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September 18, 2014 / 23 Elul, 5774
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Posts Tagged ‘Peter Beinart’

The Three Little Kosher Pigs

Monday, April 28th, 2014

It is always amusing to see the look on the faces of fellow American Jews when they discover that I am a Republican. Lacking originality, they typically say, “A Republican Jewish woman? Now that’s an oxymoron!” Well no, not at all.

Sadly, Israel has become a partisan issue. But it is the Republicans who are her staunchest supporters. Yet ironically, the vast majority of American Jews, whose progressive values are flaunted with elitist moral authority, have found a home in the Democrat party — the one whose members boo any mention of God and Jerusalem and whose policy makers formulate plans and strategies that are simply dangerous for Israel.

As we finish celebrating Passover during which time we remember our peoples’ exodus from bondage in Egypt to a life of freedom in Israel and observe Yom Hashoah — Holocaust Remembrance Day — it is an appropriate time to reflect on the state of Jewish Zionism in America.

What does it say about a people who align themselves with  political organizations that at best feign support for Israel for fundraising purposes but in reality take measures that could possibly harm that country’s long-term survival? In the face of existential dangers including growing Islamic fundamentalist death threats that are ignored around the world (including in the UN, EU and US) and growing apathy of Jews in the diaspora, perhaps a brief history of the Jewish peoples’ struggles against anti-Semitism is worth a revisit.

A modern version of Jewish history can be analyzed through the lens of the Three Little Pigs. In the Jewish version of this fable, the Jewish people are the three pigs (the kosher version, of course) looking to build a home to live as Jews in peace. The anti-Semites are the big bad wolf (of which there is no shortage) intent on ripping the pigs from their homes and destroying them.

The Jews in ancient times built houses of straw that were blown awayby anti-Semitic wolves during the Roman Empire, the Spanish Inquisition, and centuries-old pogroms. By the time they reached the shores of Europe in the later part of the 20th century, Jews built wooden homes believing themselves safe to practice their religion among the wolves in sheep’s clothing. We all know how that ended.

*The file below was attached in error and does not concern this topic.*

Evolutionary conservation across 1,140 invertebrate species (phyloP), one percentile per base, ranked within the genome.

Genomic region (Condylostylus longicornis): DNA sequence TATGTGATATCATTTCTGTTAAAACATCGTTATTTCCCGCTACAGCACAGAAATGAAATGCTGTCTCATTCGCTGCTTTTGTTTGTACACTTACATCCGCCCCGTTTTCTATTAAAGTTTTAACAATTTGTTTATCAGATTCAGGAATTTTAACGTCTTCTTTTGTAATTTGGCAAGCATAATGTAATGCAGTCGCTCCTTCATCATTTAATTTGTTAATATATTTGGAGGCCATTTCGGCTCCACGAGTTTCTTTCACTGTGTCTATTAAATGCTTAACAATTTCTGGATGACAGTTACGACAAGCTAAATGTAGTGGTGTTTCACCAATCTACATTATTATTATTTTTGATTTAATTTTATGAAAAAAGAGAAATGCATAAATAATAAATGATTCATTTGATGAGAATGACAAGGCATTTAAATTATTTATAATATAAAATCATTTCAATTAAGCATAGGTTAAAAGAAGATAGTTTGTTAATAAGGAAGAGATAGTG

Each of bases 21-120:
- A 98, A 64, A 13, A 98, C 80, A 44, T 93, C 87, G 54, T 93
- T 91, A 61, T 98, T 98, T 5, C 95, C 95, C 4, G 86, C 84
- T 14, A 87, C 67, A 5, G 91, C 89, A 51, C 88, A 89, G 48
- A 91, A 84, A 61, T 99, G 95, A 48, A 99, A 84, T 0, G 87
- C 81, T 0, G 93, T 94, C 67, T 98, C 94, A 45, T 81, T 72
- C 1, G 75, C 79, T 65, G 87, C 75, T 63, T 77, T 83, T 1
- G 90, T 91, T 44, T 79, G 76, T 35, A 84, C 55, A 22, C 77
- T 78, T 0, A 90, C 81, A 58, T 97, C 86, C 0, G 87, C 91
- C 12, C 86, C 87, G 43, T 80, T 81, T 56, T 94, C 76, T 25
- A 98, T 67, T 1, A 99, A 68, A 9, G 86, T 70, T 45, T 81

In the Jewish version of the story, the third pig represents two brothers that I’ll call Cain and Abel. Abel smartly moved to the land of Israel. The Jews in Israel learned their lessons of history, recognized their responsibility as God’s Chosen People, and built homes of bricks. And every time the big bad wolf attempted to climb down the chimney and destroy them, they further fortified their cities with concrete walls and missile defense systems. After thousands of years of wandering the global desert, they understood the gift – and obligation – bestowed upon them by God. To call these Jews survivors would be an understatement.

Cain moved to the U.S. and presents quite a different story indeed. American Jews have not learned the lessons of history and ignore their responsibilities to God and the Jewish people as a whole. Instead of building houses of bricks they have chosen to build a “big tent.”

They emulate their European ancestors who focused so intently on assimilating into society that they could not see the fires of the Holocaust burning around them. They worship false idols and pray at the Torah of abortion rights, environmentalism, and socialism much the way the Jewish people fell for the golden calf while waiting for Moses to descend Mt. Sinai with God’s Commandments.